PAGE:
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Death & Divorce in the Digital World Elly Parker

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Presentation on theme: "Death & Divorce in the Digital World Elly Parker"— Presentation transcript:

1 Death & Divorce in the Digital World Elly Parker

2 2 Death & Divorce in the Digital World In this new technological age, we are only beginning to notice some recently emerging issues caused by deaths and divorces amongst both geek and non-geek couples and singles. Nearly everyone these days has large amounts of personal information stored online, whether this is their own websites and complex businesses down to simply e-mail and internet banking at the lower end of the spectrum. In previous days, when a loved one died it was simply a case of notifying the relevant businesses (banking, service companies, etc) and details of savings and other important possessions were most often held with a solicitor or detailed in the person’s will. So what are these new issues and the affects that they are having?

3 3 Let’s start with divorce… There are 2 types of divorce in this world, amicable and complete shafting. Even in the case of an amicable divorce, decisions need to be made regarding the dispersal of digital information and equipment: Shared e-mail accounts Online calendars Online subscriptions Expensive PC’s and Display Screens VOIP numbers HTPC recordings / VOD accounts Online DVD rental accounts Blogs – Advertising revenue Digital Photographs Gaming Console profiles (Xbox 360, PS3, Wii) Intellectual Property

4 4 Divorce continued… In the case of a less than amicable divorce or separation, there have already been recorded examples of cyber-stalking or harassing. An aggrieved ex-partner can easily post compromising photos or videos online within a matter of minutes, or blog private information that will be forever linked to the victim’s name – which could be easily stumbled upon by a future prospective partner or employer. Case Study 1: John Breslin – Cloudlands – Cyberstalking in IrelandCloudlandsCyberstalking in Ireland Ex-romantic partners may happen on anonymous posts and read something that made them realise who the original poster was, or they find posts in which they or later partners are mentioned, and then regurgitate sensitive bits to mutual friends. Work colleagues may find some personal tidbit about someone which will quickly make its way around the office. Or someone might just be obsessed.

5 5 Case Study 2: Julie Bindel – Guardian – Men who harass their exes’ on the internetGuardianMen who harass their exes’ on the internet Immediately after ending their relationship, she had been bombarded with sexually explicit text messages and photographs on her mobile phone. Worse was to come. She soon discovered that her details had been posted on a website aimed at cross- dressers and sado-masochists, where she had been advertised as being "available for sexual services”. When Sophie started getting emails from her ex-partner, Simon, saying things such as, "Oh, you saw so-and-so and went to that bar at that time, did you?", she realised he was tracking her movements through information she had written on her personal blog. "Simon knew I had been raped when I was 13, although he insisted on calling it 'surprise sex'. He discovered my email address and password and then would subscribe me to really violent rape sites." One woman who responded to a request I posted on an anti-stalking website told me that her ex-husband posted her name and address on a website used to meet sexual partners, posing as her, and offering "group sex with her". "It was really scary," she tells me in an email, "because when I read the posting it said I like to act out rape fantasies, so men in twos and threes should break into the house, have sex with me and ignore my screams of terror, as that is all part of the game."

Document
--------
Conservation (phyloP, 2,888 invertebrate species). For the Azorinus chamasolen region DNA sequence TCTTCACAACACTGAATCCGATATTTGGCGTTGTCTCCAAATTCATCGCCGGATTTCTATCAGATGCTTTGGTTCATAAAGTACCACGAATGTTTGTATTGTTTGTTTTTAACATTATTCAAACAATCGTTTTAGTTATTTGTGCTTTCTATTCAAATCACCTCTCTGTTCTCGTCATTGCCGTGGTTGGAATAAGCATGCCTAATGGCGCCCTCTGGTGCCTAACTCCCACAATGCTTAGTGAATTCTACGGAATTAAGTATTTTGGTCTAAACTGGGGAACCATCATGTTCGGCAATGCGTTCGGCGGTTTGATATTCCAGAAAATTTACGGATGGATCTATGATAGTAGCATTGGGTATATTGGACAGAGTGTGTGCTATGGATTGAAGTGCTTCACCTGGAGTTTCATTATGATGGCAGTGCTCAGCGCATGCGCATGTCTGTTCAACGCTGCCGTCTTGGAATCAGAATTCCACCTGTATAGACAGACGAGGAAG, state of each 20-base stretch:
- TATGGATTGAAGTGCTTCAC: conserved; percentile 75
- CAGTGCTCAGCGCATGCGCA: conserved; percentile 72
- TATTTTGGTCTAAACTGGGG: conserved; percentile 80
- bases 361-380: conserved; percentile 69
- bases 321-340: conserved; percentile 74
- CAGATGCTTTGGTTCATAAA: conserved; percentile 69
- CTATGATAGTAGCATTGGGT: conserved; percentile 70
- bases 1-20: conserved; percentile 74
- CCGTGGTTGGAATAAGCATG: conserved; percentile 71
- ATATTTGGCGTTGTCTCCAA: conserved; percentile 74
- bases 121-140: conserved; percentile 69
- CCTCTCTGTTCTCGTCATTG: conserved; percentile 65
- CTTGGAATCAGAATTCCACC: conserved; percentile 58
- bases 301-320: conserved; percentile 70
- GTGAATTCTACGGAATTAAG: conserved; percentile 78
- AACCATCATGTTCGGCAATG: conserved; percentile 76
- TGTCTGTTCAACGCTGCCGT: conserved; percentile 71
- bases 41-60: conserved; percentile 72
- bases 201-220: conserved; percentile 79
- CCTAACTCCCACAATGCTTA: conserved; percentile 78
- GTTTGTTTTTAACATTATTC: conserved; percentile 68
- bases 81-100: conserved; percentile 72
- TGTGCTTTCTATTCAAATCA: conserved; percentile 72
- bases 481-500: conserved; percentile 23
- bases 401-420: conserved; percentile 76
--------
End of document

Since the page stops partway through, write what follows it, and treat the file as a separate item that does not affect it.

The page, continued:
6 6 And now on to death… In addition to dealing with the usual stress associated with the death of a loved one, we can now have the additional hassle of trying to retrieve online (protected) information. Some points to consider: Passwords for PC’s/laptops (inc. HDD password) – often changed regularly Instant Messenger Identities E-mail accounts - notification of ‘online’ friends, passwords Online banking details Blogs – keep alive or take offline, notification of readers I e-mailed Gmail’s support team and asked them now one might go about procuring the password of a deceased loved one – no reply! Question: Does social networking aid in notifying a circle of friends?

7 7 A quick sample…

8 8

9 9 The password issue… With thanks to Will for providing this research info from the ‘Security Now!’ podcast:WillSecurity Now! Today, while alive, I don’t want to give my sensitive stuff or passwords to anyone, including my wife. But when I eventually die or become very ill, I need to make sure that my family has access. But I know my wife wouldn’t be able to figure it out to save her life. If I have TrueCrypted all of my data, have complex unguessable password schemes and so forth, how do I unwind all of that for the benefit of other people I care about in my life? So what you could do would be give to your attorney who has your will, or in a safety deposit box, something where access will be granted in the event of something bad happening to you without your taking any action. Here’s what I’m thinking is that you separate the information out. So one of the things TrueCrypt lets you do is have an image file and a password. You need both; right? Maybe give the attorney the password, maybe even put it in your will, and store the image file in a safety deposit box. Separate the two, to be opened on your death or whatever.

10 10 Questions?

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